We all know that, most of the time, English is spelt one way and said a different way. 😖 Well, that’s just the beginning! The most common words have multiple pronunciations that all of us use regularly regardless of regional accent.

We already touched on this idea in the post on the 3 different ways we normally say “and”. Let’s see how it applies to “you”.

The long, complete “you”

Even though this tends to be Spanish-speakers’ “natural way” to say this pronoun, it’s actually the least common pronunciation of it.

In fact, we only use the long, complete “YOU’ when we want to emphasize that we’re talking about YOU specifically (and not your co-worker, or your sister, or the guy at the end of the bar).

Listen to a few of examples of ‘YOU’

With this pronunciation, we put our lips out as if we were imitating a cow (“moo”), or exaggerating a kiss. Check out these examples that have special emphasis, saying them with a lot of “Uuuuu-mph”:

  • I can see YOU, but not them.
  • I’ll call YOU and then YOU can call her.
  • I already told him, but I haven’t told YOU yet.
  • I bought that for YOU, not your dog.

(A comparison of the phrases with audio at the foot of this post)

However, in the majority of cases, “you” doesn’t receive any emphasis at all.

Let’s turn our attention to the two most prominent pronunciations.

The Most Useful Pronunciation of “you”

Many times, especially when “you” is found at the end of a sentence or sentence fragment, we say a clear but SHORT “iu”.

We still put our lips out, but only a little bit, like when you give someone two kisses.

The big difference between the “long, complete” pronunciation explained above and this second, “most useful” one is the duration of the sounds. While “YOU” is enunciated and sustained, “iu” is short and dry.

what “iu” sounds like

Here are some examples, cut that “iu” quickly when you say them:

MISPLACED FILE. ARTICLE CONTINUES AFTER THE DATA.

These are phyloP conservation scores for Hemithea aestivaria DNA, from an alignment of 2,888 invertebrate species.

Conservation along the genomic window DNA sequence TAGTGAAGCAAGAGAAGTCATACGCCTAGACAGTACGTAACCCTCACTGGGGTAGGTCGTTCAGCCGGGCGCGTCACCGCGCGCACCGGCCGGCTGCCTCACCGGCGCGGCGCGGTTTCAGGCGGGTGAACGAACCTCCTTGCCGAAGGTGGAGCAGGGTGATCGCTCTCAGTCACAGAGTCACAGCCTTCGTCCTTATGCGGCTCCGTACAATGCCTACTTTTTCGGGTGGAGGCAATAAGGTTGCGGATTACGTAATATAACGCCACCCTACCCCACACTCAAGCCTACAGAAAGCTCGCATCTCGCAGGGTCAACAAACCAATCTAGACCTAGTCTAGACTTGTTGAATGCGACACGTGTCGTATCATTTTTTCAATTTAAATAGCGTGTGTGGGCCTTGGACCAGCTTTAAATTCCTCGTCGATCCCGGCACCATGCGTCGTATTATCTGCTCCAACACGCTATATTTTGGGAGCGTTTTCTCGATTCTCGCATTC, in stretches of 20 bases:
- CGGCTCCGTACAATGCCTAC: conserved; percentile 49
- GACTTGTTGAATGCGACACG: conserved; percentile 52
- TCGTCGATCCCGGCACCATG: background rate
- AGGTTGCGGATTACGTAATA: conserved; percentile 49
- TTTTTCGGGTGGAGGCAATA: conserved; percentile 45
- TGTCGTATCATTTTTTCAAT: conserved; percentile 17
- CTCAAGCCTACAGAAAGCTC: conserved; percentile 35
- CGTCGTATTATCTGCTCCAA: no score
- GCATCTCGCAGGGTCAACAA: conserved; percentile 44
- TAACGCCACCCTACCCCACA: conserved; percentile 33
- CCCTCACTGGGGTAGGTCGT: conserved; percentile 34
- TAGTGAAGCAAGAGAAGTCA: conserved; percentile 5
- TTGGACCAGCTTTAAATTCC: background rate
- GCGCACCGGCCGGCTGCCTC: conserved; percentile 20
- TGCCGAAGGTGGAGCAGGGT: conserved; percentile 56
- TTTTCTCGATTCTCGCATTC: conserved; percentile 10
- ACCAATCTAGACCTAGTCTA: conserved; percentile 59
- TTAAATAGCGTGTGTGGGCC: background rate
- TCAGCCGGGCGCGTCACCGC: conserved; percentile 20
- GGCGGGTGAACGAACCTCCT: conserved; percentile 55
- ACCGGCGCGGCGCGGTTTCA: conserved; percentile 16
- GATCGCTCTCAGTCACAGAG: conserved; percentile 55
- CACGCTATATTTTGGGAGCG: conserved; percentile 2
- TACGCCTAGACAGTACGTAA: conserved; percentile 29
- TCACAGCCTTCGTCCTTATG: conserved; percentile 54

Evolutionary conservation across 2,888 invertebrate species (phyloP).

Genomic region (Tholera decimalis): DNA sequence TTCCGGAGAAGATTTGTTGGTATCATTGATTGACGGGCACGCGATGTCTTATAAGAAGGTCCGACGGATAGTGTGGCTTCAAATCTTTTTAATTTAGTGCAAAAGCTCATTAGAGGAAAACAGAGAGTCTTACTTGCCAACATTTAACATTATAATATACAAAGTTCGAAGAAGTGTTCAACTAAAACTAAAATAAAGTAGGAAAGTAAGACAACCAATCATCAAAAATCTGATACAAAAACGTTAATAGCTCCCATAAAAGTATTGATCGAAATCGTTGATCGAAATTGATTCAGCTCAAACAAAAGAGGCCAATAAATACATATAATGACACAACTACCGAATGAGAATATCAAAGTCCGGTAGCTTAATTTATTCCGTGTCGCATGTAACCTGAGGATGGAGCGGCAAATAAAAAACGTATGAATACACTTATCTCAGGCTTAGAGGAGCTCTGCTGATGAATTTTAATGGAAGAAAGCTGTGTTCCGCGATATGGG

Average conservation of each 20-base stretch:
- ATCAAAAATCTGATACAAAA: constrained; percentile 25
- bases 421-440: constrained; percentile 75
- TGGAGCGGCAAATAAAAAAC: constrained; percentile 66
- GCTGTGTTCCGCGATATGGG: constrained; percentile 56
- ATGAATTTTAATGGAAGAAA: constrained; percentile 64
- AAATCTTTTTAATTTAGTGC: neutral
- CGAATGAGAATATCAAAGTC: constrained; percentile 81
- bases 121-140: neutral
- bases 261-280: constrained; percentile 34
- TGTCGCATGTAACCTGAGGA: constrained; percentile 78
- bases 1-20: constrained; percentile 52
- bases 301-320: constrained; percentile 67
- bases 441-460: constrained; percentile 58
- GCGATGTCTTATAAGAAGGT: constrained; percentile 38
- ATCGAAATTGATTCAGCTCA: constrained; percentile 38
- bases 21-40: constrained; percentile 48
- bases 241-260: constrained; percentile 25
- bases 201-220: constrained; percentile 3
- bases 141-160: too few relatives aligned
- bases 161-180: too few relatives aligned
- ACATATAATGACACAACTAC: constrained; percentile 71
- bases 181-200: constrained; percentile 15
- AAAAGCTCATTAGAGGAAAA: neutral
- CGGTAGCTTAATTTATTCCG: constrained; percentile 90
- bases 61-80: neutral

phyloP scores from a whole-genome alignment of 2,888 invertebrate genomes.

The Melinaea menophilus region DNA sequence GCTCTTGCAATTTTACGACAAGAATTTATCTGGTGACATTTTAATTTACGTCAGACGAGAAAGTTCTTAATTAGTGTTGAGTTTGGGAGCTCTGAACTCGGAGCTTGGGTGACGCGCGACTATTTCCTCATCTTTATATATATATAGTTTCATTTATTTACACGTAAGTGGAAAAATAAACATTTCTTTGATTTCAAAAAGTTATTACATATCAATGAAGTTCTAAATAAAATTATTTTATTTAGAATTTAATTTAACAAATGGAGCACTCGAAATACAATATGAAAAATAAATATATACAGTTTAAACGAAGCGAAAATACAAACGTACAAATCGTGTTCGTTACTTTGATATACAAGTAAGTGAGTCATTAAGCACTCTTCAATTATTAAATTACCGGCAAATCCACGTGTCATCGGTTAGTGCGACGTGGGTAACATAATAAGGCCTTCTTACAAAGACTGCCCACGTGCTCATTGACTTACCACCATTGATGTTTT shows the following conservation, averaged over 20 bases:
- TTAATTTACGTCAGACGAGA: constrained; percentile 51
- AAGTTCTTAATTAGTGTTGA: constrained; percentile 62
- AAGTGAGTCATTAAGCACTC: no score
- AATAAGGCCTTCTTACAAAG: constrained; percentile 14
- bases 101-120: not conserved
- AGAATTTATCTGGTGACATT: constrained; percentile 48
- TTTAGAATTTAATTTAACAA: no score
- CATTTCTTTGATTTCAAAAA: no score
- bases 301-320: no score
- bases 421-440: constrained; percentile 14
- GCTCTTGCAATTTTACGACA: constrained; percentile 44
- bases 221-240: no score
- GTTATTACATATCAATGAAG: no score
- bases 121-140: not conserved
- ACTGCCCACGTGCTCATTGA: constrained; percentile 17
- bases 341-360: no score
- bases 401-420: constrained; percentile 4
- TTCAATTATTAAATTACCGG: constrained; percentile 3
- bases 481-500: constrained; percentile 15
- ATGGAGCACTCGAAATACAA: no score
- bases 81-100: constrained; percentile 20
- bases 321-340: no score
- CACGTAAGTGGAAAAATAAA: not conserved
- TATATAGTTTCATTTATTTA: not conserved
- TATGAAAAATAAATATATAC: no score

• I can see “iu”
  • I’ll call “iu”
  • I already told “iu”
  • I bought it for “iu”.

Personally, this seems like the most useful pronunciation to learn because it can be used in almost any case and it’ll sound perfectly normal and fluent. Additionally, it’s quite comfortable for Spanish-speakers of English to produce, unlike the third way to say “you” (which y’all think is “too much”)…

The Most Common Pronunciation of “you”

In all kinds of informal and semi-formal language around the English-speaking world, “you” sounds like “ya” or ” y’ “.

What “ya / y’ ” sound like

A lot of people have told me that teaching this is a waste of time or inappropriate for the students’ level, to which I reply:
1) If I don’t, they won’t understand the characters in the series they watch

2)

"You can't play in the middle of the road if you've never seen the far curb/kerb" - Doug Stanhope
Doug Stanhope (link)

Well, here I am, taking ya to the far curb so that YOU can decide the best way for iu to pronounce this. (in BrE, kerb)

“You”, especially when found at the beginning or in the middle of a phrase, doesn’t receive any emphasis at all. Nor does it last “a full syllable’s duration”.

It’s short n’ lazy, n’ we don’t purse our lips at all to say it. We almost skip it in order t’ get t’ th’ next “important” syllable as soon as possible.

I explain it in this video on “See you later”.

Try reading these examples aloud. (BTW, in this set of phrases, it would also sound totally natural to apply “the most useful” / “the short n’ dry” pronunciation. But, just for shits and giggles, I challenge you to go and “see the far curb”–and if ya like it, keep looking for places to use it.)

  • Y’ can see it from here.
  • Y’ll call me later, right?
  • Ya already told me.
  • Ya bought it for me.
  • Have ya been to Rome?
  • See ya later.

Finally, let’s put the sentences head-to-head:

1) I can see YOU, but not them. — I can see iu. — Y’ can see it here.

2) I’ll call YOU and then YOU can call her. — I’ll call iu. — Y’ll call me later, right?

3) …but I haven’t told YOU yet. — I already told iu. — Ya already told me.

4) I bought that for YOU, not your dog. — I bought it for iu. — Ya bought it for me.


Y’all come back now, ya hear?

This Post Has 1,160 Comments

  1. google dns hack ın my sites go to my website

  2. Yesterday, while I was at work, my sister stole my
    iPad and tested to see if it can survive a 40 foot drop, just so she can be a youtube sensation. My iPad
    is now broken and she has 83 views. I know this is entirely off topic but I had to share it
    with someone!